Cosplay Dossier
How Cosplay Can Help You Be Brave

Liana Kerzner | 17 Nov 2015 16:00
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When I met Jessica Nigri, she made the comment that cosplay makes her a better person. I was just reminded of how this works this past weekend, when I had the opportunity to go to North Carolina Comicon with The Escapist's team.

The photo I supplied for the promotional Agents of Cosplay postcard was me in my Ivy Valentine cosplay, so logically I thought it would be best to also wear that costume. I had a discussion with the utterly amazing Editorial Director, Janelle Bonanno, about the "appropriateness" of the costume for a public event, and Janelle basically said that she'd bring down the Brooklyn on anyone who gave me a hard time about it.

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Janelle bringing down the Brooklyn is a serious threat. You really don't want Janelle mad at you. So, okay, I was committed to Ivy Valentine Saturday. A few days later, the sense of "oh god, what am I doing?!" hit me hard.

I hadn't worn that costume in three years, since I'd hurt my knee in a Sailor Moon-related injury. Taking an arrow in the knee had given my physical confidence a knock, because my legs aren't even the same size anymore due to muscle atrophy. I'd also never travelled with that costume and had no idea how to pack it. My "logical" thought processes had, in fact, really not thought this through. I'd been too excited to be invited! What the hell was I doing?!

Did I really need any more people calling me fat or a slut?

Did I really need people commenting on my "internalized misogyny" while more "men's rights" groups sniped that people only paid attention to me because I was pretty? Did I really want to leverage being pretty at all? Because oh god you can never really win that game.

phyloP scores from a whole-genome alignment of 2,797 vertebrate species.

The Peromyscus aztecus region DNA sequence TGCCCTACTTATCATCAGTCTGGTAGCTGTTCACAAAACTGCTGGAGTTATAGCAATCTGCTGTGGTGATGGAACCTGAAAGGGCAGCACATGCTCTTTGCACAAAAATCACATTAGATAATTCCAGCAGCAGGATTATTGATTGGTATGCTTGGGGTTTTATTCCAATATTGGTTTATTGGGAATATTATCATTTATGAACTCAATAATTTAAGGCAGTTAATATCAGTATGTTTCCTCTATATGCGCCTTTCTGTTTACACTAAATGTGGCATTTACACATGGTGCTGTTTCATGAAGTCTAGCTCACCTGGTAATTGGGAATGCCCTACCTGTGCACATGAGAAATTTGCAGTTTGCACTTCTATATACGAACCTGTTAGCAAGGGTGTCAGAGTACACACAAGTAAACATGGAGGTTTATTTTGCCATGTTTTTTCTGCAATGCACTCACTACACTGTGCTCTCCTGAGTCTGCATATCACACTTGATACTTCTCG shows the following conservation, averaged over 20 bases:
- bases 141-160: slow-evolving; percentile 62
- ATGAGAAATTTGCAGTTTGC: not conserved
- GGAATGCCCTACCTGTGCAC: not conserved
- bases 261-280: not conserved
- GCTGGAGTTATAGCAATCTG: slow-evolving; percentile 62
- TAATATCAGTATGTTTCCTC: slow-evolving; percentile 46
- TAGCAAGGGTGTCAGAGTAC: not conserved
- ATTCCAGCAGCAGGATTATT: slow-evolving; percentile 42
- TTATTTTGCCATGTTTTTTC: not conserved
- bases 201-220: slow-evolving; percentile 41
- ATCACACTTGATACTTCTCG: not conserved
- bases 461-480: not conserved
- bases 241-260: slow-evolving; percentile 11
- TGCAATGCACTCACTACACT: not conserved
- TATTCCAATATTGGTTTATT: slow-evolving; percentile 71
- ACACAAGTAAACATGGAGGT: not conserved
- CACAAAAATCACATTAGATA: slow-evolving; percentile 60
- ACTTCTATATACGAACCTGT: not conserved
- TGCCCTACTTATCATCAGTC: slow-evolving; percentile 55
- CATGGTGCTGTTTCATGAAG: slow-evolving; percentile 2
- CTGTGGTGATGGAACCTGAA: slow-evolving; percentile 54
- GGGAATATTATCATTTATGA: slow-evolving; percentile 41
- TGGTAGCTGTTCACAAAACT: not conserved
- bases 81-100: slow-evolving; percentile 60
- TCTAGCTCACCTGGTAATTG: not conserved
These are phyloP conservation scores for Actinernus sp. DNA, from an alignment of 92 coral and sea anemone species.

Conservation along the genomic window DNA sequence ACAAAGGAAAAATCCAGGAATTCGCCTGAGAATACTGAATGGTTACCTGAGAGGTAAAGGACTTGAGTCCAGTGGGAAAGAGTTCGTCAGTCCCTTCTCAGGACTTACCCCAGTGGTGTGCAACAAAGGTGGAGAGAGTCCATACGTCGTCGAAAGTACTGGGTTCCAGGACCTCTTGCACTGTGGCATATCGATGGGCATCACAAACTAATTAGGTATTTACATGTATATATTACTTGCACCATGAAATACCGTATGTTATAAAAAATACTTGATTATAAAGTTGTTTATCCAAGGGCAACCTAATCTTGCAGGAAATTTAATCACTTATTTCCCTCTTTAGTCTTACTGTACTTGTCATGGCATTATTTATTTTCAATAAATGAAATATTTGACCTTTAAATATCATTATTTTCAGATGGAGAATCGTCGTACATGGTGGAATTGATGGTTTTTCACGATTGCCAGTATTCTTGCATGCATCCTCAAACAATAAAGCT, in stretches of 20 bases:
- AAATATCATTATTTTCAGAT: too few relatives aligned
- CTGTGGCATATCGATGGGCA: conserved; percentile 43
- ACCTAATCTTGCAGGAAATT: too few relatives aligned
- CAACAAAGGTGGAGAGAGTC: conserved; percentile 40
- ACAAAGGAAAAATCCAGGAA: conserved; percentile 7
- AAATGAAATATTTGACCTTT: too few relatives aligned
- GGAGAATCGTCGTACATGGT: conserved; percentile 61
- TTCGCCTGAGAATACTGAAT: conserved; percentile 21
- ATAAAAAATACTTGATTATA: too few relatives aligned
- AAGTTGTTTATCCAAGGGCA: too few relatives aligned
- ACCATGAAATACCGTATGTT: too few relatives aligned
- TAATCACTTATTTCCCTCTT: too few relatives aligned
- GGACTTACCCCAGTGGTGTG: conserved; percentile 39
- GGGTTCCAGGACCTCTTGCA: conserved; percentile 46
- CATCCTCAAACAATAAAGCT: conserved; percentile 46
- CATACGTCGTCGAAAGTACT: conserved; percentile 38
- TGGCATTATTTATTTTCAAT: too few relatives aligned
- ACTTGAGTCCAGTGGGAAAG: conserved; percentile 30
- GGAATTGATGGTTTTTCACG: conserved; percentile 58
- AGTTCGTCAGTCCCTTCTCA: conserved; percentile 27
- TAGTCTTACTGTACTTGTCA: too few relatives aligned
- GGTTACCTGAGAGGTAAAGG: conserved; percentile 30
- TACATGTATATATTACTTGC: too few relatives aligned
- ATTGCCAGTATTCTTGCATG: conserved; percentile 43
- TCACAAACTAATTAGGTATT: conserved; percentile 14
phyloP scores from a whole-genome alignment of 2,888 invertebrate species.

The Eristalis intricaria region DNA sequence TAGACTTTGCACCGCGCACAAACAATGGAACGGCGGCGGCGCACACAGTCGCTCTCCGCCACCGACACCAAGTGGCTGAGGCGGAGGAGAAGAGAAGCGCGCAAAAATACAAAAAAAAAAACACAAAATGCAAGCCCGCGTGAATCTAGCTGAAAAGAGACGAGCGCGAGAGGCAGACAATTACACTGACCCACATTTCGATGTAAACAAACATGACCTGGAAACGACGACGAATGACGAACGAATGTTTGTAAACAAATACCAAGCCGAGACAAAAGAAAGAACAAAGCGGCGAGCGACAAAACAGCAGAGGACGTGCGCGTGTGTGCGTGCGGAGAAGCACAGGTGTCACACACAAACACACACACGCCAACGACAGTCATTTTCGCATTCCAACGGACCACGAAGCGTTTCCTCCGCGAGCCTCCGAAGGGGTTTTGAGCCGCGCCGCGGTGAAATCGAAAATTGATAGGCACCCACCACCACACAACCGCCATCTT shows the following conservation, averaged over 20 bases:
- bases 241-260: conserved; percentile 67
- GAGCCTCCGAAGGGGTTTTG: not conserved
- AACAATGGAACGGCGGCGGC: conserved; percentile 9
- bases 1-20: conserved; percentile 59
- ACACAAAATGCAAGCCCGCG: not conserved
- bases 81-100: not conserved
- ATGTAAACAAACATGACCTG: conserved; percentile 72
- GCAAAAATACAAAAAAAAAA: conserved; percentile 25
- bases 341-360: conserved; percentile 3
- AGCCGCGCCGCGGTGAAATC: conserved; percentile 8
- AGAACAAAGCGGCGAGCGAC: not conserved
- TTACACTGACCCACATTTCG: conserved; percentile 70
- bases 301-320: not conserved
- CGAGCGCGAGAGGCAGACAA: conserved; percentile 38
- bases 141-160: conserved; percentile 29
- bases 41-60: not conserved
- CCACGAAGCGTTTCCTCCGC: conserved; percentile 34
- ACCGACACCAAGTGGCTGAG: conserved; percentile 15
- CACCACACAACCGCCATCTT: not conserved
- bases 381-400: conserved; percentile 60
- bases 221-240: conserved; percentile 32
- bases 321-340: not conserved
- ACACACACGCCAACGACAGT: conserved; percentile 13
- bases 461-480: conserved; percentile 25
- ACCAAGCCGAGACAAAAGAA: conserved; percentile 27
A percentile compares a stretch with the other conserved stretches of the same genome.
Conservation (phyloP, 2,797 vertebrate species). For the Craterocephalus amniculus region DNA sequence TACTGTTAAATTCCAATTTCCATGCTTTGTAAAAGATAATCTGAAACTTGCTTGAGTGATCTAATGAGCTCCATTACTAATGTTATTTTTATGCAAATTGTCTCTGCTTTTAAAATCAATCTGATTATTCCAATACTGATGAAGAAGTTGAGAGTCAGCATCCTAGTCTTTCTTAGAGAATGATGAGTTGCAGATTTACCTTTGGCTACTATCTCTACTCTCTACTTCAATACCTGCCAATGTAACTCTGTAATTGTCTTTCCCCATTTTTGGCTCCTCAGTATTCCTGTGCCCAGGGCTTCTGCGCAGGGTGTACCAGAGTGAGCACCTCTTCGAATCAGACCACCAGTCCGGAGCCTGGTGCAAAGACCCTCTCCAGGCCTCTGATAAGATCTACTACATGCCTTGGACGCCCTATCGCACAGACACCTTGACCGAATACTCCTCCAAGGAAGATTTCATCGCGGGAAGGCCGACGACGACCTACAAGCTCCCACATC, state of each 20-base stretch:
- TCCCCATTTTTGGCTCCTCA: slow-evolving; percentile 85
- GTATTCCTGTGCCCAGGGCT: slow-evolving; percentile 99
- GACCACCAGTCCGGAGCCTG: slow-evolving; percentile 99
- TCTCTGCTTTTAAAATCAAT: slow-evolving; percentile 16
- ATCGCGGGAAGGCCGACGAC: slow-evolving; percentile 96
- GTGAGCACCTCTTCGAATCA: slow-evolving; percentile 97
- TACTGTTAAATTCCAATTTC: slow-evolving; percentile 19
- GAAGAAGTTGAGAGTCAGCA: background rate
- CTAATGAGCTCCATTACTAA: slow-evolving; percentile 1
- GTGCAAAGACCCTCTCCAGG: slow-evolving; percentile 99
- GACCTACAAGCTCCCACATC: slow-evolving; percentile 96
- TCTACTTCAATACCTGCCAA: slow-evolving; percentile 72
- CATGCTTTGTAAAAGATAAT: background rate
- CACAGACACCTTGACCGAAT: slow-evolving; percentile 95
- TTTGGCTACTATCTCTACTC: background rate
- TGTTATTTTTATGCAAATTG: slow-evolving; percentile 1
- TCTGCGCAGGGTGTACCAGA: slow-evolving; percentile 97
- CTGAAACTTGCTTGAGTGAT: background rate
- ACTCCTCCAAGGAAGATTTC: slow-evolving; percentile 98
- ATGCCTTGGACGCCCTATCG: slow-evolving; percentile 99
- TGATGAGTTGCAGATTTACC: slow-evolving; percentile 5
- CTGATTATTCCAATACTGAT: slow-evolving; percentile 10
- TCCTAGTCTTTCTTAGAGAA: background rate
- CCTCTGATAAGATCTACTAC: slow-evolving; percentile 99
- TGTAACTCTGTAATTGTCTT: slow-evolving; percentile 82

Did I want to have another "ass cops" incident where I'd be publicly embarrassed and have to change? I brought an extra costume, just in case. I didn't want to embarrass the website or cause a scandal.

Of course, I also wondered why ribbons of purple snakeskin sewed onto a mesh bodysuit mortally offended people in the first place. Of course, we know it's not the snakeskin that really bothers people. It's the body within the snakeskin, which was the motivation behind that cosplay in the first place: I'd gotten tired of hearing that no woman's body actually looks like Ivy Valentine's.

The downside of this visual protest statement is that there's a lot of pressure to perform on said "unrealistic" body. Because it actually is real, and real bodies do weird, unpredictable things.

Like bloating to Snorlax proportions on an airplane. A day in a corset and compression stockings helped, but I wasn't going to be in ideal Ivy shape... which is why I'd never travelled with that costume before. The other thing I discovered is that my ankles are still surprisingly weak: this happens when your knees get wrecked. When you're planning to be half-naked in public, however, any physical weakness really messes with your head.

In the grand scheme of things, however, these things were not important, and eventually, I was pissed off at myself over the inherent stupidity of being so freaked out over vanity. To paraphrase Yoda, when thirty-seven years old most people reach, look this good, they will not. But... argh! People are mean! I'd gotten stuck in a mental loop, and spent Friday night driving myself crazy instead of sleeping.